Problems At Home

Working at Disability Network/Lakeshore means helping people with disabilities find the answers they need to remain independent in the community.  That’s kind of a mouthful, but basically it’s just saying we want to connect people to the resources they need to stay at home rather than go into a nursing care facility.

One of the programs I work in is called NFT: Nursing Facility Transition. 

In the NFT Program, we work to help residents who are already in a nursing facility but could live in the community except for various barriers that keep them from going home.  One of the main barriers we deal with is housing…specifically, low income housing.

Yes, you might say, but aren’t there already apartments available for people who have a low income? 

The answer is yes, there are…but not nearly enough, and, not nearly inexpensive enough.  You see, many people with disabilities are unable to work.  They, after a long, exhausting fight, manage to get disability income or supplemental security income, and that does help.  Unfortunately, it’s not that easy.

If you manage to qualify for supplemental security income (SSI), then you’ll get approximately $740/month to live on.  That’s for everything too: housing, telephone, groceries, transportation, etc.  Low income is a necessity in this instance, but keep in mind that you may sit on a waiting list for months or years waiting for an apartment to become available.  And in the meantime, what do you do?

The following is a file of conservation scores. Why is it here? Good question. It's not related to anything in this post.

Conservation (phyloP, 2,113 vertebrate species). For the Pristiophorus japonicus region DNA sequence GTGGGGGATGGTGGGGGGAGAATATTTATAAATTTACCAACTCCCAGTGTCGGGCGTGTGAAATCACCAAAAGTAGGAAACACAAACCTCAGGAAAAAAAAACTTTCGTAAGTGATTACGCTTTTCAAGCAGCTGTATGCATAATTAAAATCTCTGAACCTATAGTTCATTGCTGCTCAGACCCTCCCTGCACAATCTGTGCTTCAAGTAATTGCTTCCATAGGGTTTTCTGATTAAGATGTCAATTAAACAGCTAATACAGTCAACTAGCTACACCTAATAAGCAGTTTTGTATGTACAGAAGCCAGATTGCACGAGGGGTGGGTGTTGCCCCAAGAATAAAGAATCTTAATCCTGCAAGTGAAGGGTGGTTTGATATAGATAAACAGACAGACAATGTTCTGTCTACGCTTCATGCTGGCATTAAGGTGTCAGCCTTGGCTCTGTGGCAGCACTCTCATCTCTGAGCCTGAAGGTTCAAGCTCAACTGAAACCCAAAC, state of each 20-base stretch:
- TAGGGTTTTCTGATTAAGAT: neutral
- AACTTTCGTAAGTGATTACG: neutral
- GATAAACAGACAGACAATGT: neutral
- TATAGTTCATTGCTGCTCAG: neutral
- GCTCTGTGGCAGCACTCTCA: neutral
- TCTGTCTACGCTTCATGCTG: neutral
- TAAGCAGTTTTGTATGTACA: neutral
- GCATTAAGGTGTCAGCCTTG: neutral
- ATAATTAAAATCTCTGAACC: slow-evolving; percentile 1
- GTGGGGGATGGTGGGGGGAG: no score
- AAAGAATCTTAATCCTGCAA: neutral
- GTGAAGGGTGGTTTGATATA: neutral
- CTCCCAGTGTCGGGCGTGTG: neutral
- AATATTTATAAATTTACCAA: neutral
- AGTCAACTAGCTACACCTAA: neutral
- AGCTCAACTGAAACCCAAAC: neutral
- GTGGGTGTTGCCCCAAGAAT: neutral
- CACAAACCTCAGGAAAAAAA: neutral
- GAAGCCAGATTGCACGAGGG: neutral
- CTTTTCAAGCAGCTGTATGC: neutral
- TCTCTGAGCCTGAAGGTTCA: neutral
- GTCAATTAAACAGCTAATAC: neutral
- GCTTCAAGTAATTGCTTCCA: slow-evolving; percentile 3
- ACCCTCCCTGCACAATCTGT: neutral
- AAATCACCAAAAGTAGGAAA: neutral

There are some places out there that are inexpensive enough.  It takes a while to find them, but even then, they may not have the features needed by someone with a disability.   

What we need are more inexpensive apartments that are accessible to people with disabilities, and that allow the people living in them to have enough money to purchase groceries and pay their other expenses. 

I’m not sure what the answer to the problem is going to be.  Maybe more small economy apartments.  Maybe more apartments that are Government subsidized.  Maybe there are other possibilities that I don’t know about. 

What do you think?  What’s the answer to the need for increased housing for people with disabilities?  There has to be an answer out there somewhere.

- Chris Wistrom, chris@dnlakeshore.org